Setting plays such an important role in your stories. I think about the Southern Reach books and how the landscape is pretty literally a character unto itself. What techniques do you employ to bring these environments to life on the page?

I think one thing that’s really important to me is that I see all setting as an expression of the character point of view. Even in third person, because when I’m writing in third person, I’m pretty tight in on the character POV, so there’s a lot of interiority. The environment is literally an expression of what the character would see. By thinking about what the character would notice and not notice, you also get a better idea of the person you’re writing about.

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In Annihilation, the biologist is a first-person narrator who isn’t really that invested in the “human world” but is invested in the natural world. And so the natural descriptions do overwhelm the narrative in a way that they wouldn’t if she didn’t have that focus. One of the insider jokes of Annihilation is that there are conversations around the campfire, so to speak, that the expedition has that the biologist just summarizes in a couple lines because that’s not what she’s interested in. If I had been writing from the POV of a different character, there would have been fewer nature descriptions and there would have been more other types of things. And then, when you go to [the next book] Authority, you have a main character who is not invested in the natural world at all and has no idea what one bird is from another. Those descriptions kind of go away and you have a lot more of what you might call a “traditional looking” scene.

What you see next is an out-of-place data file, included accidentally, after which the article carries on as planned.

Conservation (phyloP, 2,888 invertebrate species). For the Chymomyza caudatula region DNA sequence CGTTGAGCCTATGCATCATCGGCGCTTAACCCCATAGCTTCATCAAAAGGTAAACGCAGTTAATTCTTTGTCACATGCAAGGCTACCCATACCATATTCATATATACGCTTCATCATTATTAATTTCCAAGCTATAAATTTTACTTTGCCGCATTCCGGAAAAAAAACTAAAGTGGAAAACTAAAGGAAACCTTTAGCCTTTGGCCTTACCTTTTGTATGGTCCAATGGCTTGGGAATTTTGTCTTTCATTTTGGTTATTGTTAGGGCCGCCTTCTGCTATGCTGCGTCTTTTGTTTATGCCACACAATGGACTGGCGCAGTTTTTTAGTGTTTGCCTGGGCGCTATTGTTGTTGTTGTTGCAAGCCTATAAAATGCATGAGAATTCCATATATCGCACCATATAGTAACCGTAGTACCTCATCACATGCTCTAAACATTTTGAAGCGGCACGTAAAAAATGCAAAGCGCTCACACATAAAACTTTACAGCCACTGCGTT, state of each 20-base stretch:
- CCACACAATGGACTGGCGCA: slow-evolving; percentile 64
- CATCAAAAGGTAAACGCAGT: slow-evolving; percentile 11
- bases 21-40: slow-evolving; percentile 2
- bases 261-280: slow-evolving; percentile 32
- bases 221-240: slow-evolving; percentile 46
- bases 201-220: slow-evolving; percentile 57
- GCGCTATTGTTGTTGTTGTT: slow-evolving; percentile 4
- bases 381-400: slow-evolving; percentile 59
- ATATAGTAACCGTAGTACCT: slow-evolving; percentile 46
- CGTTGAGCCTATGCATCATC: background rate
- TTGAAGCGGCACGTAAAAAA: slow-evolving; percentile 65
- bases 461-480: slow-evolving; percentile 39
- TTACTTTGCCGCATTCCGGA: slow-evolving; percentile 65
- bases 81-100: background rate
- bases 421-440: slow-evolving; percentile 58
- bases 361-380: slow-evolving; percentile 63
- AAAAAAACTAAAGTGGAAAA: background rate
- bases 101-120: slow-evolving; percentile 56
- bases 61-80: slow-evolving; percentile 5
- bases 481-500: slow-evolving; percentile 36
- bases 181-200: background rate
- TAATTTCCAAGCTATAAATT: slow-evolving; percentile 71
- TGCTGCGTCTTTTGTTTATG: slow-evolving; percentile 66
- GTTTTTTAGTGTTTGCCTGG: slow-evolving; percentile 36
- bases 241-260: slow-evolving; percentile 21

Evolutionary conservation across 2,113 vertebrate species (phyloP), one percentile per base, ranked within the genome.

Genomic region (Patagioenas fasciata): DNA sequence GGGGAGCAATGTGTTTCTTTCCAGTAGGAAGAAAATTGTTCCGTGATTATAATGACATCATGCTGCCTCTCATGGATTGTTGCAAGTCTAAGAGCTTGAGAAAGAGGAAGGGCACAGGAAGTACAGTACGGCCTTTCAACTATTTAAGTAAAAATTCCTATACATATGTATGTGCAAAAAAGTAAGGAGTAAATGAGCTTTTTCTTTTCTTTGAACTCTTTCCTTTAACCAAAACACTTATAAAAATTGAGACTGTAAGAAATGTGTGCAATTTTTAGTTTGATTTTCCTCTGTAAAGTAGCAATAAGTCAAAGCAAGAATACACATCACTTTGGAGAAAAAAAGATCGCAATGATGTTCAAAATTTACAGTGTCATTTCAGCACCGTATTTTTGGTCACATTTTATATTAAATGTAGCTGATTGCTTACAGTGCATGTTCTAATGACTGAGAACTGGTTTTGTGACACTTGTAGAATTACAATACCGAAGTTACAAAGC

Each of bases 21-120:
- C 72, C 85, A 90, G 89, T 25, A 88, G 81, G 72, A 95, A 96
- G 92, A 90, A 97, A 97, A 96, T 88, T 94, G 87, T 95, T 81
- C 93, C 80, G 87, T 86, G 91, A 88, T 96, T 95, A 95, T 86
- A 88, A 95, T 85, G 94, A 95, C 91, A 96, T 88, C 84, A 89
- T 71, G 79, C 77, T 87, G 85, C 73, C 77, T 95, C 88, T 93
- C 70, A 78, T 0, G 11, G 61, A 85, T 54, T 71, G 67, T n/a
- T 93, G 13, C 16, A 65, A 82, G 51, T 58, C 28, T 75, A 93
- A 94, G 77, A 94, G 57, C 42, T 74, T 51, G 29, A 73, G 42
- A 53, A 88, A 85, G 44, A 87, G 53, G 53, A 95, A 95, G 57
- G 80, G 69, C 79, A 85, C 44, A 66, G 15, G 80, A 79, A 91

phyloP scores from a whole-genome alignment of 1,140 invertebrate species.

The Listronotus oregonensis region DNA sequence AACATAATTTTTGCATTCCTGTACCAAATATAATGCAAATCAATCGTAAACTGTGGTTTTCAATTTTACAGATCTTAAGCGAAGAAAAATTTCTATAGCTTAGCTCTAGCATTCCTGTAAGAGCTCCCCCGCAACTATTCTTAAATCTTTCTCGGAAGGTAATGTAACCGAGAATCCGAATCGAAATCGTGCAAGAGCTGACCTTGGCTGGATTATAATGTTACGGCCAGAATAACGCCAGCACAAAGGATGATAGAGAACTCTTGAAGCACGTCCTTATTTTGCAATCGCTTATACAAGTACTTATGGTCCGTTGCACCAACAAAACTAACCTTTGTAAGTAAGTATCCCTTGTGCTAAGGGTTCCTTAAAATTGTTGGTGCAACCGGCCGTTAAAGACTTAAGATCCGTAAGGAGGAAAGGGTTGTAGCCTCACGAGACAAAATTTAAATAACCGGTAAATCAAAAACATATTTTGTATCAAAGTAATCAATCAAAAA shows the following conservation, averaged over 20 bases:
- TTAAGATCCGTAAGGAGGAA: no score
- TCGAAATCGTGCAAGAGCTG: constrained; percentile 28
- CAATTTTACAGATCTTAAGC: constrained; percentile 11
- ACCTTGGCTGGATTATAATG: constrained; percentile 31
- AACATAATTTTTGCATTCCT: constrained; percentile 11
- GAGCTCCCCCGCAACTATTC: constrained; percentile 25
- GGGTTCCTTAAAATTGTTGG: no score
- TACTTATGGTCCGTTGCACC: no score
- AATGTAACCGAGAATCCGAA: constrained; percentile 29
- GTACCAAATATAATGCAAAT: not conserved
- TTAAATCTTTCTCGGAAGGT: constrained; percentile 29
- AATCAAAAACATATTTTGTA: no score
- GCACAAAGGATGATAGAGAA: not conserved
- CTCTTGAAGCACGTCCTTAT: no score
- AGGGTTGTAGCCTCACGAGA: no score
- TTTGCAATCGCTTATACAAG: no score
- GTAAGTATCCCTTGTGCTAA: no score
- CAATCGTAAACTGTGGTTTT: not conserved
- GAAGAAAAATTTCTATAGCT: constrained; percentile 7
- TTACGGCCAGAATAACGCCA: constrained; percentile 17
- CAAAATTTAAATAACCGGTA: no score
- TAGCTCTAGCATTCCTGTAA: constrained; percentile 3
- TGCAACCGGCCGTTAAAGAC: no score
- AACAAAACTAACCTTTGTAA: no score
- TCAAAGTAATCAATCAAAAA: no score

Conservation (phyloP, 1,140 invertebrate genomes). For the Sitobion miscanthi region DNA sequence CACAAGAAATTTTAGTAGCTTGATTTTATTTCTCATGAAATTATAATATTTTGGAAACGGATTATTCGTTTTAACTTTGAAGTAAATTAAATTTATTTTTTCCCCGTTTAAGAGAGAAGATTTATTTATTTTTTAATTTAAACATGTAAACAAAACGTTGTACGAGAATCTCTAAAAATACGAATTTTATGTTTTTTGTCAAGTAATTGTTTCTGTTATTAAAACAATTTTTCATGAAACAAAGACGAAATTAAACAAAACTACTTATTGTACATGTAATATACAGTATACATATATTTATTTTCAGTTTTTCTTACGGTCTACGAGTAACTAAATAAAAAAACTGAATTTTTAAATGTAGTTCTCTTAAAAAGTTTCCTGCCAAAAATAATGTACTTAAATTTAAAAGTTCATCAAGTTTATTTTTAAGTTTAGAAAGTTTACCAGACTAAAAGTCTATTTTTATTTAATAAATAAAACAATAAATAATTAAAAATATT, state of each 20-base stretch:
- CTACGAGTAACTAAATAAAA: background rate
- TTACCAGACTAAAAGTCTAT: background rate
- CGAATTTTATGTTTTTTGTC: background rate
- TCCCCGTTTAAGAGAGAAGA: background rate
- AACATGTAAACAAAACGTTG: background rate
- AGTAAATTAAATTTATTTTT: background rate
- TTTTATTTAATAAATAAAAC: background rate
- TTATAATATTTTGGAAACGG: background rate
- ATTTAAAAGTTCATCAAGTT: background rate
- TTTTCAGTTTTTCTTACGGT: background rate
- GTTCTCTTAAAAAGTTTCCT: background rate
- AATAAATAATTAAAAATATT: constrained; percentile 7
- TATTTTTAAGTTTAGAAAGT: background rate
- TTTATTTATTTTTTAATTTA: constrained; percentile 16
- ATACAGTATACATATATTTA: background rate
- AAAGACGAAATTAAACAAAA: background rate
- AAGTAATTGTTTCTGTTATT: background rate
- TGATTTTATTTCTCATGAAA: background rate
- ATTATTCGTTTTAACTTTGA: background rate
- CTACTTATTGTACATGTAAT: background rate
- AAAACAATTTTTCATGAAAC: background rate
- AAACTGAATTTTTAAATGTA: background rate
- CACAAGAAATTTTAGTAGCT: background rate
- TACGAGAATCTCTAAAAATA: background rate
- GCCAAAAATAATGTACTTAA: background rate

In terms of the landscape, a landscape is always alive. It always has something going on beyond the characters. Sometimes I literally put myself in the place of the particular setting and think about how it might impact the story in some way. That comes to fruition in terms of me thinking in the Southern Reach books about how Area X would have agency and how it would impress itself upon the characters.

And then there are tactical-level things I think about. There’s a section in the new Wonderbook called “The White Deer Project” that’s exactly about this. It focuses on one little piece of a setting in upstate New York and then asks writers to kind of learn everything they can about that setting. And then [asks them to] try to figure out how to express that in interesting ways through character and narrative.

[Learn more in the online course Worldbuilding in Science Fiction and Fantasy.]

That leads me to terroir. The term comes from viticulture and winemaking, but you’ve related it to storytelling.

Well, the term is a wine term and it has to do with the fact that there is a complex set of interlocking variables that are specific to each place that wine grapes are grown that are responsible for the taste of the wine and various other aspects of it. I thought that would be really interesting to apply to fiction, to the Southern Reach books, and think about it beyond wine. What are the specifics of this landscape or this area, and how does that manifest?

In world-building you hear a lot about very general topics like culture, society, religion. But this is kind of like building from the ground up to get to that point. So it’s really about getting that kind of tactile feel. The more granular your approach to the background, the more it can somehow shine out through the characters and make them more complex. That’s what I’m always trying to do—get a better sense of character, and get a better sense of how a character is going to behave in a certain context. Sometimes it’s because of a deep exploration of setting.

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How can writers position themselves to draw creative inspiration like that from their own experiences?